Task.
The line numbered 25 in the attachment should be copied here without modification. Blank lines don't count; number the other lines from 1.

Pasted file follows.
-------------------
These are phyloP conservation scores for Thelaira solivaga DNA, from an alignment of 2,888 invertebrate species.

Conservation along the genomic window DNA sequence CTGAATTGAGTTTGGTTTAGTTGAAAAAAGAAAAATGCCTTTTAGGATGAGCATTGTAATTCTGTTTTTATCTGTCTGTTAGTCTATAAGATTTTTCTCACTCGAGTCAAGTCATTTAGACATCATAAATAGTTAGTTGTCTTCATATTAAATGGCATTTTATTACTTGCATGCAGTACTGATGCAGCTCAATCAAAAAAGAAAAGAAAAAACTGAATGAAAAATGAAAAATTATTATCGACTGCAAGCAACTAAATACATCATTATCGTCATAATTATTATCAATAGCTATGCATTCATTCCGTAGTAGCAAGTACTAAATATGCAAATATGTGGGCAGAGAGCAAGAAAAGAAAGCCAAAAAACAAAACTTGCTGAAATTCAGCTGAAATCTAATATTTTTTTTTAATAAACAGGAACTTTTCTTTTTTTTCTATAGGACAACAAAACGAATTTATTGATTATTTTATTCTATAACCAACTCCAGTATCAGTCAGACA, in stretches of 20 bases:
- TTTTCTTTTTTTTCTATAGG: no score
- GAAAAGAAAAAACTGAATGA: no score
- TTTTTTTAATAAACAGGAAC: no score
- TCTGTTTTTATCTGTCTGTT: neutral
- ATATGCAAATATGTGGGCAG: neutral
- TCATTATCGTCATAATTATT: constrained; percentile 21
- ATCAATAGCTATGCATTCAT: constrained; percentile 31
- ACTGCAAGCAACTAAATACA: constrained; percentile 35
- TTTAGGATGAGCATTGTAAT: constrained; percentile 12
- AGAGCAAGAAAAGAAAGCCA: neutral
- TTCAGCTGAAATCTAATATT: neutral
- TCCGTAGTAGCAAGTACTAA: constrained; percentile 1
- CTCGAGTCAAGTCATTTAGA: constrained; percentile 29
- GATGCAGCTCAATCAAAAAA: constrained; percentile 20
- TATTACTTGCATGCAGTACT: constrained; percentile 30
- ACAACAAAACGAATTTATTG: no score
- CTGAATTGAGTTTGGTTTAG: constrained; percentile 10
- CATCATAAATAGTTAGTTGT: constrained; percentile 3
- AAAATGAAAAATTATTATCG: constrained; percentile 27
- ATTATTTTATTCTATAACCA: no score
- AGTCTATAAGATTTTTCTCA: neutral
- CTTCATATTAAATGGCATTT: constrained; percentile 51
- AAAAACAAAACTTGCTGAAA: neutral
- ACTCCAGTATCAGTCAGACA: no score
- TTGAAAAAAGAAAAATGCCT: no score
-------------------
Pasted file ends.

- AAAAACAAAACTTGCTGAAA: neutral